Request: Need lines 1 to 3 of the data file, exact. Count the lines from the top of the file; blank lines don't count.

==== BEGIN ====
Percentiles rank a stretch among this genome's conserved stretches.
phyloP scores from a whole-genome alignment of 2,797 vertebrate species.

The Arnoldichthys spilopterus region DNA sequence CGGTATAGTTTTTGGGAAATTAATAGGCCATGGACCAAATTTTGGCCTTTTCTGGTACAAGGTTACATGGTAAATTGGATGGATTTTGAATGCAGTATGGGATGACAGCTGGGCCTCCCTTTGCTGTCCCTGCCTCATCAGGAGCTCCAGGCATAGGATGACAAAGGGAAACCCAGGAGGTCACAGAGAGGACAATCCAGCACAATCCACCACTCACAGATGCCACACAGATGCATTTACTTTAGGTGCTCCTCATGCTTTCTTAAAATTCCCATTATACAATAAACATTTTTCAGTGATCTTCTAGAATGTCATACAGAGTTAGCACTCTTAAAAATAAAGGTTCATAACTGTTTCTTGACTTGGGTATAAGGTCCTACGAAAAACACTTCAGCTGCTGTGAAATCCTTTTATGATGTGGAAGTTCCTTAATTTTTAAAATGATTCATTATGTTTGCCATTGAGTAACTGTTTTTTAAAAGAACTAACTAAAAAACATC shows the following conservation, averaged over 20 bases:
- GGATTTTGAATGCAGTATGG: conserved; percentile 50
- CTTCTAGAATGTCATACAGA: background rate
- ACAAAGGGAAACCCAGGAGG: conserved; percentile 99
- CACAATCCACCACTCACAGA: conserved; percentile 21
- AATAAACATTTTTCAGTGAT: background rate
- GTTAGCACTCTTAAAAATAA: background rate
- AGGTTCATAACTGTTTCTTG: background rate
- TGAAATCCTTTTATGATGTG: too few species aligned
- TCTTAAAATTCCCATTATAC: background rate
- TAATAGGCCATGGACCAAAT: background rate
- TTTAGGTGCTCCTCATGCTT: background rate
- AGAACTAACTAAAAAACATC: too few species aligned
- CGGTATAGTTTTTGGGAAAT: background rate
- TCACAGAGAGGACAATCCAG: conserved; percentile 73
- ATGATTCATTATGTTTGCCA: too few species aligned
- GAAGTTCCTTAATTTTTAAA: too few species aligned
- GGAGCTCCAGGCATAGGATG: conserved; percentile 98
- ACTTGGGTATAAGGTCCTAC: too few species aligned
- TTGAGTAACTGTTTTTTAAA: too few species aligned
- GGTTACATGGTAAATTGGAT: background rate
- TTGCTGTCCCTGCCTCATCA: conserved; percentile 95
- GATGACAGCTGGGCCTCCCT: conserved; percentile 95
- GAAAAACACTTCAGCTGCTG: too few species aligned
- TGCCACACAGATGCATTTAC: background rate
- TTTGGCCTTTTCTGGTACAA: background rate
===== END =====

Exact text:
Percentiles rank a stretch among this genome's conserved stretches.
phyloP scores from a whole-genome alignment of 2,797 vertebrate species.

The Arnoldichthys spilopterus region DNA sequence CGGTATAGTTTTTGGGAAATTAATAGGCCATGGACCAAATTTTGGCCTTTTCTGGTACAAGGTTACATGGTAAATTGGATGGATTTTGAATGCAGTATGGGATGACAGCTGGGCCTCCCTTTGCTGTCCCTGCCTCATCAGGAGCTCCAGGCATAGGATGACAAAGGGAAACCCAGGAGGTCACAGAGAGGACAATCCAGCACAATCCACCACTCACAGATGCCACACAGATGCATTTACTTTAGGTGCTCCTCATGCTTTCTTAAAATTCCCATTATACAATAAACATTTTTCAGTGATCTTCTAGAATGTCATACAGAGTTAGCACTCTTAAAAATAAAGGTTCATAACTGTTTCTTGACTTGGGTATAAGGTCCTACGAAAAACACTTCAGCTGCTGTGAAATCCTTTTATGATGTGGAAGTTCCTTAATTTTTAAAATGATTCATTATGTTTGCCATTGAGTAACTGTTTTTTAAAAGAACTAACTAAAAAACATC shows the following conservation, averaged over 20 bases: